Premier Construction   Wolfson College Oxford, Academic Wing 2016. Architect: Berman Guedes Stretton

Wolfson Academic Wing

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Leonard Wolfson Auditorium and Wolfson Academic Wing

Wolfson
credit : Quintin Lake Photography

Wolfson Post Graduate College was founded in 1966 and this year the 50 year anniversary was celebrated with the completion of a New Academic Wing, which connects the

Leonard Wolfson Auditorium completed in June 2013, with the main college.

Architects for both buildings, Berman Guedes Stretton Architects have worked at the college since 2000. Previous work has included two halls or residence, installing of en suites into the 1966 accommodation and new catering and servery facilities. All projects were built by Oxford contractor’s Benfield and Loxley Ltd.

Speaking to Premier Construction magazine, Berman Guedes Stretton Architects Project Director, Marion Brereton said: “The Academic Wing and auditoria building have given the college a new entrance, with porters lodge, 155 seat auditorium, 3 seminar rooms, fellows’ offices and café and group work space linking to the main college at three levels.”

The college’s new entrance is now on axis with the approach road to the college. In addition to expanding the library and its academic accommodation BGS’ were required to design a more striking approach to the college. By placing the ventilation chimney to the auditorium and main entrance to the college on axis with Linton Road, BGS has improved the presentation of the college from the main public approach providing a defining external feature and a visible entrance.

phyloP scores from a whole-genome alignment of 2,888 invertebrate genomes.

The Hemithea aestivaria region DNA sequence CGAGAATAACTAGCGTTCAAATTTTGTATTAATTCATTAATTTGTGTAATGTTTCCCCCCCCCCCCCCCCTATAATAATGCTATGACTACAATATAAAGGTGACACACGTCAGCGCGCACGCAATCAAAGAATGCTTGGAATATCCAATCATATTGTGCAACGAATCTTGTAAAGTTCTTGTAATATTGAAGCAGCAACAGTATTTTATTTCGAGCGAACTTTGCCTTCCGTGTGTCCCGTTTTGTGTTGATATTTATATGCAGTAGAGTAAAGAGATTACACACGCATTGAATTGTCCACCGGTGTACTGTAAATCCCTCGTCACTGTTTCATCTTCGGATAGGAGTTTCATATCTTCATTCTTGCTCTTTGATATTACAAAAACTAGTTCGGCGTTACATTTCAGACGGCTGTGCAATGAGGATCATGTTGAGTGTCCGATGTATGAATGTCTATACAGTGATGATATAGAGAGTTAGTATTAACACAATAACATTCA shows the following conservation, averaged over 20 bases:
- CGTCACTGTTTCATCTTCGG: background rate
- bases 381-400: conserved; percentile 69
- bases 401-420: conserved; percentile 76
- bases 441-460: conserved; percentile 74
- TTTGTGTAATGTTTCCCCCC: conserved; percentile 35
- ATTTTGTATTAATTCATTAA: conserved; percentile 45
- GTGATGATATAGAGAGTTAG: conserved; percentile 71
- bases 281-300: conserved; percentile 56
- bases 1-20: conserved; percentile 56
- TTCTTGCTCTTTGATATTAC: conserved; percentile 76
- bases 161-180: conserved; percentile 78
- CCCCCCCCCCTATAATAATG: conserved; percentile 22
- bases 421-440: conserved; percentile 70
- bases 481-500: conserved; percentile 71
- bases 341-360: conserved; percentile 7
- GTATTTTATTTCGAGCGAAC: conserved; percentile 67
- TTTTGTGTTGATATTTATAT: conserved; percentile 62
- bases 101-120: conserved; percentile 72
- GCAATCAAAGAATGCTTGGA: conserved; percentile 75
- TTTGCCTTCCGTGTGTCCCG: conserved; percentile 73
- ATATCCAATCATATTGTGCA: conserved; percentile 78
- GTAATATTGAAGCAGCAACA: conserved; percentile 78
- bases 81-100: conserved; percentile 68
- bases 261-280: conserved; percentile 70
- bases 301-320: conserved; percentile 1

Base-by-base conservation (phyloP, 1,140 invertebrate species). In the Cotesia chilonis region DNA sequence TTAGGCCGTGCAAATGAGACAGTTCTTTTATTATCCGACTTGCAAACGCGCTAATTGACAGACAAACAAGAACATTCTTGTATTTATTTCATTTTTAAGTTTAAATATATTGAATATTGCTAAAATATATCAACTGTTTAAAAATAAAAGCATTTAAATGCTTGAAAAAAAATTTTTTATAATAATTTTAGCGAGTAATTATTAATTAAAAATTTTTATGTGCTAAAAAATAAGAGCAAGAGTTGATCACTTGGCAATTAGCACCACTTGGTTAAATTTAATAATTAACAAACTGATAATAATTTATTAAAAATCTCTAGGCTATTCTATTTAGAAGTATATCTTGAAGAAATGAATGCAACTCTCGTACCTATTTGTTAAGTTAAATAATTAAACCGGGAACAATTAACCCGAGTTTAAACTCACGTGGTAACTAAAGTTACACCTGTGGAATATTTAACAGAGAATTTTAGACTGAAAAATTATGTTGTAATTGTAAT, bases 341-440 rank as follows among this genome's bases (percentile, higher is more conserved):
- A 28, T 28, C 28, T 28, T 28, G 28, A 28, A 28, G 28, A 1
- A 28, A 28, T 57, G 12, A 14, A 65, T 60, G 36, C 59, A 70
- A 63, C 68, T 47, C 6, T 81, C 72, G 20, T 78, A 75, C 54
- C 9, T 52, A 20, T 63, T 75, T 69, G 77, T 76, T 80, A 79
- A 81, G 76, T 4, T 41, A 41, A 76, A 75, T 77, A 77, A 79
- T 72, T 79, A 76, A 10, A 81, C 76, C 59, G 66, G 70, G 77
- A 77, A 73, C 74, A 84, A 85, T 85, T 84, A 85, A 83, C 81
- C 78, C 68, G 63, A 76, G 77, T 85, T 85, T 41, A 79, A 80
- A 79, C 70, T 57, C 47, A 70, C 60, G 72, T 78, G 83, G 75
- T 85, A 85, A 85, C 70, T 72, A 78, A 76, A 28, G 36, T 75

The materials of both the Leonard Wolfson Auditorium and Academic Wing are deeply respectful to the main college and Powell and Moya’s palette of materials and mode of composition; areas of blank walls with both large and small areas of glass, as well as rectangular windows – the larger areas of glass are broken into vertical striped elements made from narrow glazing frames. Cornish blue granite precast banding and panels are in keeping with the weight of the original and the white render provides a contrast to the existing  entrance that Philip Powell described as ‘large expanses of neighboring imperforate wall’, which previously greeted you at the front of the college. These expanses now provide the perfect backdrop to new birch trees within the new quad beyond the new wing.

RIBA judges for the south awards recently described BGS’ ‘massing’  as ‘cleverly measured in terms of adding to, enhancing and embracing the Powell and Moya building and, while being reverential, not being shy nor overwhelmed.’

The group work at the first floor of the Academic Wing provides a study zone that differs fundamentally from the existing library. It offers a shared space for collective studying, group work and informal discussion. At one end there is a sound-proofed media space for 12 people with a large wall-mounted LCD display screen, allowing for group study or presentations.

Wolfson
credit : Quintin Lake Photography

The ground floor café and exhibition space is opened to the public as well being used by college academics, graduates and visitors attending seminars and conferences in the Leonard Wolfson Auditorium.

Since the completion of the Academic Wing, the project has gone on to win two RIBA awards. The project was awarded a RIBA South award and a RIBA Conservation award.

In presenting the project its awards, the judges commented: “The building stuns and delights from the moment you set eyes on it. The materiality and attention to detail are awe-inspiring. This is a building you want to stroke and embrace, to drink in. At every turn the eyes and senses are stimulated. It is a joy to look at, touch and feel and to flow and circulate through. This is a well-considered, balanced, extremely well-mannered addition to a splendid building, using all the contemporary tricks and benefits of the discipline today.”

Commenting on winning the awards, in particular the Conservation award, Marion said: “It is so satisfying because the judges have really appreciated the challenge of extending a listed 20th century building. One cannot relay on the contrasts, which can be architecturally pleasing when inserting modern extensions on adjacent older buildings.”

 

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